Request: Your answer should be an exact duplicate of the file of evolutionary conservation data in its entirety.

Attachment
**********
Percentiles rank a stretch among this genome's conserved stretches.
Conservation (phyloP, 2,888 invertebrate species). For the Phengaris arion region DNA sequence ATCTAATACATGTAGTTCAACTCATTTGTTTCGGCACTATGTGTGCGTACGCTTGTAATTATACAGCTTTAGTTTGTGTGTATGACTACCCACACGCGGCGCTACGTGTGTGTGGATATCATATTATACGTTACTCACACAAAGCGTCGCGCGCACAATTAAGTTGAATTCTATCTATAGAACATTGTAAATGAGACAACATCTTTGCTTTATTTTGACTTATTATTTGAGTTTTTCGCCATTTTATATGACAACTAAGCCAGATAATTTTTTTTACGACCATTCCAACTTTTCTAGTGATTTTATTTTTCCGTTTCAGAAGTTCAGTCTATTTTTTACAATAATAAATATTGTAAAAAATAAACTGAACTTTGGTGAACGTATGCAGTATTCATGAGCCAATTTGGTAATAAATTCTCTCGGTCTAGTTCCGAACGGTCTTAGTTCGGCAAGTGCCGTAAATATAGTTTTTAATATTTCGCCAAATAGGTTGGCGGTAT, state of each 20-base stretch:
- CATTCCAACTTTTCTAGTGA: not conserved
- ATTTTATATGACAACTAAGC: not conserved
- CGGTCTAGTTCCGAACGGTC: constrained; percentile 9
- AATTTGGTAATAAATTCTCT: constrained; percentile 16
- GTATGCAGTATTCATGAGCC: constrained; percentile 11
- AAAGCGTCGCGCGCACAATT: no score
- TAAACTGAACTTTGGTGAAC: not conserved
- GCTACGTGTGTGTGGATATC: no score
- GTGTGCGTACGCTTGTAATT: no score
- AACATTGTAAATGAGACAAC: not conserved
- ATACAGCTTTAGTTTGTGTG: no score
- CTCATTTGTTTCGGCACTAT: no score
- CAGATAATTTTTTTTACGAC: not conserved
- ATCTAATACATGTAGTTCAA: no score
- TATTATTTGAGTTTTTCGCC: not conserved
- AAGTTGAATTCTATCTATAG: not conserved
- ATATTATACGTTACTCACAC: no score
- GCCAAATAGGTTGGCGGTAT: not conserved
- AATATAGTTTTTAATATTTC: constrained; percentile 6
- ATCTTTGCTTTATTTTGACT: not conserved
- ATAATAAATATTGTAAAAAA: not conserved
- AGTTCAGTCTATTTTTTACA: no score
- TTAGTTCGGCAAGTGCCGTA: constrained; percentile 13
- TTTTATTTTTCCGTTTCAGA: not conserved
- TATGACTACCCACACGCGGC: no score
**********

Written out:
Percentiles rank a stretch among this genome's conserved stretches.
Conservation (phyloP, 2,888 invertebrate species). For the Phengaris arion region DNA sequence ATCTAATACATGTAGTTCAACTCATTTGTTTCGGCACTATGTGTGCGTACGCTTGTAATTATACAGCTTTAGTTTGTGTGTATGACTACCCACACGCGGCGCTACGTGTGTGTGGATATCATATTATACGTTACTCACACAAAGCGTCGCGCGCACAATTAAGTTGAATTCTATCTATAGAACATTGTAAATGAGACAACATCTTTGCTTTATTTTGACTTATTATTTGAGTTTTTCGCCATTTTATATGACAACTAAGCCAGATAATTTTTTTTACGACCATTCCAACTTTTCTAGTGATTTTATTTTTCCGTTTCAGAAGTTCAGTCTATTTTTTACAATAATAAATATTGTAAAAAATAAACTGAACTTTGGTGAACGTATGCAGTATTCATGAGCCAATTTGGTAATAAATTCTCTCGGTCTAGTTCCGAACGGTCTTAGTTCGGCAAGTGCCGTAAATATAGTTTTTAATATTTCGCCAAATAGGTTGGCGGTAT, state of each 20-base stretch:
- CATTCCAACTTTTCTAGTGA: not conserved
- ATTTTATATGACAACTAAGC: not conserved
- CGGTCTAGTTCCGAACGGTC: constrained; percentile 9
- AATTTGGTAATAAATTCTCT: constrained; percentile 16
- GTATGCAGTATTCATGAGCC: constrained; percentile 11
- AAAGCGTCGCGCGCACAATT: no score
- TAAACTGAACTTTGGTGAAC: not conserved
- GCTACGTGTGTGTGGATATC: no score
- GTGTGCGTACGCTTGTAATT: no score
- AACATTGTAAATGAGACAAC: not conserved
- ATACAGCTTTAGTTTGTGTG: no score
- CTCATTTGTTTCGGCACTAT: no score
- CAGATAATTTTTTTTACGAC: not conserved
- ATCTAATACATGTAGTTCAA: no score
- TATTATTTGAGTTTTTCGCC: not conserved
- AAGTTGAATTCTATCTATAG: not conserved
- ATATTATACGTTACTCACAC: no score
- GCCAAATAGGTTGGCGGTAT: not conserved
- AATATAGTTTTTAATATTTC: constrained; percentile 6
- ATCTTTGCTTTATTTTGACT: not conserved
- ATAATAAATATTGTAAAAAA: not conserved
- AGTTCAGTCTATTTTTTACA: no score
- TTAGTTCGGCAAGTGCCGTA: constrained; percentile 13
- TTTTATTTTTCCGTTTCAGA: not conserved
- TATGACTACCCACACGCGGC: no score